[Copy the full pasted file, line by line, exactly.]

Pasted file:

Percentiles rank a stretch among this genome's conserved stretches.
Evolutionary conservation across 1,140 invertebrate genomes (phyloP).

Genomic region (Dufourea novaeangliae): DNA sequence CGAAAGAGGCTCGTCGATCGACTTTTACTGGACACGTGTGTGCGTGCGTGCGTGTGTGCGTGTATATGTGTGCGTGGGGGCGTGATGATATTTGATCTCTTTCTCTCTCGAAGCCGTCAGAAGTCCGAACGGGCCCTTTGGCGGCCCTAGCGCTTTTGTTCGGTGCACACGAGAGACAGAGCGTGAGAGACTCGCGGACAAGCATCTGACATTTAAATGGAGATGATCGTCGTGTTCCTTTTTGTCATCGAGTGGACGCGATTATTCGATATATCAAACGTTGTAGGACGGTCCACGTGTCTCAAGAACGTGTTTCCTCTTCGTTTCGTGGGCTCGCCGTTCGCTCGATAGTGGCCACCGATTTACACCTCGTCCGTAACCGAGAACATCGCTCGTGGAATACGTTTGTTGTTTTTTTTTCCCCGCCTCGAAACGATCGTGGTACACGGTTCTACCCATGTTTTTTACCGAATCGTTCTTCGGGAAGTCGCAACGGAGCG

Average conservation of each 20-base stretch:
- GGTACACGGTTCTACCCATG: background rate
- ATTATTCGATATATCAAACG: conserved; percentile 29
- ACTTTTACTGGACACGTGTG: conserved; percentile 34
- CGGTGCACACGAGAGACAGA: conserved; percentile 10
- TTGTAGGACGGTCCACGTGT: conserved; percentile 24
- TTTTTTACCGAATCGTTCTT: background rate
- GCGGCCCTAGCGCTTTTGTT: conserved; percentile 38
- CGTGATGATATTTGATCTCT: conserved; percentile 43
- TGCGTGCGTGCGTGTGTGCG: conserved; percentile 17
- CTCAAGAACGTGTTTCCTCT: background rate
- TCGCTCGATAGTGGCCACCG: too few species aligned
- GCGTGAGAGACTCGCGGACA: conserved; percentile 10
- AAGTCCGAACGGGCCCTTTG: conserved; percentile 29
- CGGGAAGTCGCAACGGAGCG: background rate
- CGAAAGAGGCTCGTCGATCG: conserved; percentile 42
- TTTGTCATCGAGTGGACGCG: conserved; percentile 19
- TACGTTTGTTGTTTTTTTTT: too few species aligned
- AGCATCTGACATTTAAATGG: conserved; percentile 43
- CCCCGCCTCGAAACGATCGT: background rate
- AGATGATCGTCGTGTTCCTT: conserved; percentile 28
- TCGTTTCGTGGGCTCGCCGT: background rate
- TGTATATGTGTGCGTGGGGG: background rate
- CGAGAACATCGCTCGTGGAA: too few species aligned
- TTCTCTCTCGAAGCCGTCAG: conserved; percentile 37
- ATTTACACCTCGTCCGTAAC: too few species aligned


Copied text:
Percentiles rank a stretch among this genome's conserved stretches.
Evolutionary conservation across 1,140 invertebrate genomes (phyloP).

Genomic region (Dufourea novaeangliae): DNA sequence CGAAAGAGGCTCGTCGATCGACTTTTACTGGACACGTGTGTGCGTGCGTGCGTGTGTGCGTGTATATGTGTGCGTGGGGGCGTGATGATATTTGATCTCTTTCTCTCTCGAAGCCGTCAGAAGTCCGAACGGGCCCTTTGGCGGCCCTAGCGCTTTTGTTCGGTGCACACGAGAGACAGAGCGTGAGAGACTCGCGGACAAGCATCTGACATTTAAATGGAGATGATCGTCGTGTTCCTTTTTGTCATCGAGTGGACGCGATTATTCGATATATCAAACGTTGTAGGACGGTCCACGTGTCTCAAGAACGTGTTTCCTCTTCGTTTCGTGGGCTCGCCGTTCGCTCGATAGTGGCCACCGATTTACACCTCGTCCGTAACCGAGAACATCGCTCGTGGAATACGTTTGTTGTTTTTTTTTCCCCGCCTCGAAACGATCGTGGTACACGGTTCTACCCATGTTTTTTACCGAATCGTTCTTCGGGAAGTCGCAACGGAGCG

Average conservation of each 20-base stretch:
- GGTACACGGTTCTACCCATG: background rate
- ATTATTCGATATATCAAACG: conserved; percentile 29
- ACTTTTACTGGACACGTGTG: conserved; percentile 34
- CGGTGCACACGAGAGACAGA: conserved; percentile 10
- TTGTAGGACGGTCCACGTGT: conserved; percentile 24
- TTTTTTACCGAATCGTTCTT: background rate
- GCGGCCCTAGCGCTTTTGTT: conserved; percentile 38
- CGTGATGATATTTGATCTCT: conserved; percentile 43
- TGCGTGCGTGCGTGTGTGCG: conserved; percentile 17
- CTCAAGAACGTGTTTCCTCT: background rate
- TCGCTCGATAGTGGCCACCG: too few species aligned
- GCGTGAGAGACTCGCGGACA: conserved; percentile 10
- AAGTCCGAACGGGCCCTTTG: conserved; percentile 29
- CGGGAAGTCGCAACGGAGCG: background rate
- CGAAAGAGGCTCGTCGATCG: conserved; percentile 42
- TTTGTCATCGAGTGGACGCG: conserved; percentile 19
- TACGTTTGTTGTTTTTTTTT: too few species aligned
- AGCATCTGACATTTAAATGG: conserved; percentile 43
- CCCCGCCTCGAAACGATCGT: background rate
- AGATGATCGTCGTGTTCCTT: conserved; percentile 28
- TCGTTTCGTGGGCTCGCCGT: background rate
- TGTATATGTGTGCGTGGGGG: background rate
- CGAGAACATCGCTCGTGGAA: too few species aligned
- TTCTCTCTCGAAGCCGTCAG: conserved; percentile 37
- ATTTACACCTCGTCCGTAAC: too few species aligned